Here’s why we think JD Sports Fashion (LON:JD.) is worth watching
For starters, it might seem like a good idea (and an exciting prospect) to buy a company that tells investors a good story, even if it completely lacks a track record of revenue and earnings. But as Warren Buffett said, “If you’ve been playing poker for half an hour and you still don’t know who the sucker is, you’re the sucker.” When buying such stocks, investors are too often suckers.
In the era of blue-sky tech-stock investments, my choice may seem old-fashioned; I always prefer profitable companies like JD Sports Fashion (LON: JD.). Even if stocks are fully valued today, most capitalists would recognize its earnings as a demonstration of consistent value generation. While a well-funded business may suffer losses for years, unless its owners have an endless appetite to subsidize the customer, it will eventually have to turn a profit, or else breathe its last breath.
See our latest review for JD Sports Fashion
JD Sports Fashion’s earnings per share increase.
The market is a short-term voting machine, but a long-term weighing machine, so stock price eventually follows earnings per share (EPS). So it’s no surprise that I like investing in EPS growth companies. JD Sports Fashion succeeded in increasing EPS by 16% per year, over three years. That’s a good growth rate, if it can be sustained.
One way to check a company’s growth is to look at the evolution of its revenues and its earnings before interest and taxes (EBIT) margins. The good news is that JD Sports Fashion is increasing revenue and EBIT margins have improved by 4.5 percentage points to 12% compared to last year. Checking those two boxes is a good sign of growth, in my book.
The graph below shows how the company’s bottom line and top results have grown over time. To see the actual numbers, click on the chart.
Of course, the trick is to find stocks that have their best days in the future, not in the past. You can of course base your opinion on past performance, but you can also check out this interactive professional analyst EPS forecast chart for JD Sports Fashion.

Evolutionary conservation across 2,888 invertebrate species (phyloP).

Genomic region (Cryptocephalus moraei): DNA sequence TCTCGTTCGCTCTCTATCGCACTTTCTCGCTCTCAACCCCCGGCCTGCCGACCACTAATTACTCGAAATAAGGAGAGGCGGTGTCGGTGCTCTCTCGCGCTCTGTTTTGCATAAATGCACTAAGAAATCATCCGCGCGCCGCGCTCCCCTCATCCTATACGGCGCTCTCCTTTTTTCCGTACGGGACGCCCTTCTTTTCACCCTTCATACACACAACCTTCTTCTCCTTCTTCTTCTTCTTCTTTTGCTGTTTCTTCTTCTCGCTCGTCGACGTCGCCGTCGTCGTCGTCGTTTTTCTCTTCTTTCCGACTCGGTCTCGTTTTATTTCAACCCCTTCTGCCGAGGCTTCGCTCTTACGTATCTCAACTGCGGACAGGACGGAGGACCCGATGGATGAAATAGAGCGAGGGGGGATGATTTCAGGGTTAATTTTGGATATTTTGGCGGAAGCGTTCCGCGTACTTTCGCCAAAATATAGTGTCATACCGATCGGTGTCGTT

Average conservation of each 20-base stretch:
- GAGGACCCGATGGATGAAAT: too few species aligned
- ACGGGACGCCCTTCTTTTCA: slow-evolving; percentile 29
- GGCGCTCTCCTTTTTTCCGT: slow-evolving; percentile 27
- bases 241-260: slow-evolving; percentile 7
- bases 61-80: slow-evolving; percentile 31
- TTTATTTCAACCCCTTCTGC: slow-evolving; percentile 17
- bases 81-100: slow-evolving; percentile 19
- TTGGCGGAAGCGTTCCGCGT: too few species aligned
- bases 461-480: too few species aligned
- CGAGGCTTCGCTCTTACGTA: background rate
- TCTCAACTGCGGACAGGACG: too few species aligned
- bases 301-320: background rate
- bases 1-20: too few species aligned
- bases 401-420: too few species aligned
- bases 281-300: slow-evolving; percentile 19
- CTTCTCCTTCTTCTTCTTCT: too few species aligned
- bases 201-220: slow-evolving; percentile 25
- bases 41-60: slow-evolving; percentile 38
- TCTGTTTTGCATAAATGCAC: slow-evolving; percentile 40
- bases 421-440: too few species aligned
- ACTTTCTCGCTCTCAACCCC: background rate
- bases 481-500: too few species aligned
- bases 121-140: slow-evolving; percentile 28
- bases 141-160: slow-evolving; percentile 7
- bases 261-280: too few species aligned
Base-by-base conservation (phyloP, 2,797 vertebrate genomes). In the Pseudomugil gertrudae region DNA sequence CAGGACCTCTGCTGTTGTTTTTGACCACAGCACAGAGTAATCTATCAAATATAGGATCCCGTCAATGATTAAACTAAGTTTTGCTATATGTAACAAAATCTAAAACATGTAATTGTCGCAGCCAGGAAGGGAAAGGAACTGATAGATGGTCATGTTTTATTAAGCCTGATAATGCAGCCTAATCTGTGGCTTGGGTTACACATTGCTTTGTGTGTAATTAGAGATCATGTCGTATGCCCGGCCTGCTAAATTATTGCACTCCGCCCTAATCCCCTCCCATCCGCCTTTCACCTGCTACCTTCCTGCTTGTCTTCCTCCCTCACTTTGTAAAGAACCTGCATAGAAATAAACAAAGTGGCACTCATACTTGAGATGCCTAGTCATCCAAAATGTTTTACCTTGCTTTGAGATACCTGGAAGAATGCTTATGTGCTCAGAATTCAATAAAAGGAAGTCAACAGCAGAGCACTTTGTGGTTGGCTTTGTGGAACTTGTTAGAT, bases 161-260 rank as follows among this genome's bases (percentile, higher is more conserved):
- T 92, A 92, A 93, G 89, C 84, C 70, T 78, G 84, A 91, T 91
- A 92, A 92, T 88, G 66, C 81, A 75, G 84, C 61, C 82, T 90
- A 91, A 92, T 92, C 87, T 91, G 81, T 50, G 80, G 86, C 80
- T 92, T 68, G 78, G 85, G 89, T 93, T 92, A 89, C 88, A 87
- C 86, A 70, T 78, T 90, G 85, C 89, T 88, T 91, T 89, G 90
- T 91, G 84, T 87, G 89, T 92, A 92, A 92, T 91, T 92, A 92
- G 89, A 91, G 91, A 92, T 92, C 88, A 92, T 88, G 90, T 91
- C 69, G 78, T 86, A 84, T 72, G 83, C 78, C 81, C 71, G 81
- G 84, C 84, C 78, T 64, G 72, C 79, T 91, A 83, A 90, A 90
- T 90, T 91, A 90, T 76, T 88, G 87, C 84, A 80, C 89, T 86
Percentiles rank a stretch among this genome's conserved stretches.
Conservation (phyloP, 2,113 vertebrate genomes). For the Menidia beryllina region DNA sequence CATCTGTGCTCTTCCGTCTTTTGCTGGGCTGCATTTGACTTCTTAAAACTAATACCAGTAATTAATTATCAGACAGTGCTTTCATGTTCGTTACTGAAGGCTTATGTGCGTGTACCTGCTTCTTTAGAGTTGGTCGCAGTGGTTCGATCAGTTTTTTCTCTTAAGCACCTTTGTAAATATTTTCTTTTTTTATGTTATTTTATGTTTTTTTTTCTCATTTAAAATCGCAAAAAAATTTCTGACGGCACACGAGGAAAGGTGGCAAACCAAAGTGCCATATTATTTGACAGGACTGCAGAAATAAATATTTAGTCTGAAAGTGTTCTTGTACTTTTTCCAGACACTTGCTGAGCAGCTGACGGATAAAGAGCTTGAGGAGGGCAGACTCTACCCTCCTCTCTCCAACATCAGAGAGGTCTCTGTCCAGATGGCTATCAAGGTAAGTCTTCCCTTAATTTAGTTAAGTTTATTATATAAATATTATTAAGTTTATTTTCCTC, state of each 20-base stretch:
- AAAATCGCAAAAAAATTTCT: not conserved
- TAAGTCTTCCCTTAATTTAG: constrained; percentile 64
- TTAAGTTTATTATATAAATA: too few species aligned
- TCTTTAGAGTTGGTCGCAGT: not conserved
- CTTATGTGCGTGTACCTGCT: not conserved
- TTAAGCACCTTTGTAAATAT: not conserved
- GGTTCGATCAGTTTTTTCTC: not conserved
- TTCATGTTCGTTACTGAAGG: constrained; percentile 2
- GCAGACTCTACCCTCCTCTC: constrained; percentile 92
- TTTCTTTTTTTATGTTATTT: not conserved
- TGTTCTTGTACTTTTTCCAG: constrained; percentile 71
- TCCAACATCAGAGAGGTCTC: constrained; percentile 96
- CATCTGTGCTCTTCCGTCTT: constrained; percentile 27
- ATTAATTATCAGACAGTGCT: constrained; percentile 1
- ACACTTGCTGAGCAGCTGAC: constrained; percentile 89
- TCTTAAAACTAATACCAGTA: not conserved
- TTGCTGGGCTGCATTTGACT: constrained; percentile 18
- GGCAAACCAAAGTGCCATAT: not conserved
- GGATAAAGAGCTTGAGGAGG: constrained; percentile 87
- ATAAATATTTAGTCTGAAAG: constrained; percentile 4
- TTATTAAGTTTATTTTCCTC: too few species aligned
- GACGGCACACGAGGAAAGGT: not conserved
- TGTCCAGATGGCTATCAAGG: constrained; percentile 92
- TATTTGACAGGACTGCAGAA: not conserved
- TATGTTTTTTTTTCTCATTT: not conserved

Are JD Sports Fashion insiders aligned with all shareholders?
Like kids on the street standing up for what they believe in, insider stock buying gives me reason to believe in a better future. Because often buying stocks is a sign that the buyer considers them undervalued. However, insiders are sometimes wrong and we don’t know the exact logic behind their acquisitions.
First of all; I didn’t see any insiders selling shares of JD Sports Fashion last year. But the really good news is that executive chairman Peter Cowgill spent £431,000 to buy the shares, at an average price of around £1.72. To me, that means at least one insider thinks the company is doing well — and they’re backing that view with money.
Along with insider buying, another encouraging sign for JD Sports Fashion is that insiders, as a group, hold a significant stake. To be precise, they have shares worth £15m. That’s a lot of money, and no small incentive to work hard. Even though that’s only about 0.2% of the company, it’s enough money to indicate alignment between company executives and common stockholders.
Is JD Sports fashion worth watching?
A positive for JD Sports Fashion is that it increases the EPS. It’s nice to see. On top of that, we’ve seen insiders buy stocks even if they already have a lot. To me, all of this is well worth a place on your watch list, as well as further research. Still, the ubiquitous specter of investment risk must be taken into account. We have identified 1 warning sign with JD Sports Fashion, and understanding it should be part of your investment process.
As a growth investor, I like to see insider buying. But JD Sports Fashion is not alone. You can see a free list of them here.
Please note that insider trading discussed in this article refers to reportable trading in the relevant jurisdiction.
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This Simply Wall St article is general in nature. We provide commentary based on historical data and analyst forecasts only using unbiased methodology and our articles are not intended to be financial advice. It is not a recommendation to buy or sell stocks and does not take into account your objectives or financial situation. Our goal is to bring you targeted long-term analysis based on fundamental data. Note that our analysis may not take into account the latest announcements from price-sensitive companies or qualitative materials. Simply Wall St has no position in the stocks mentioned.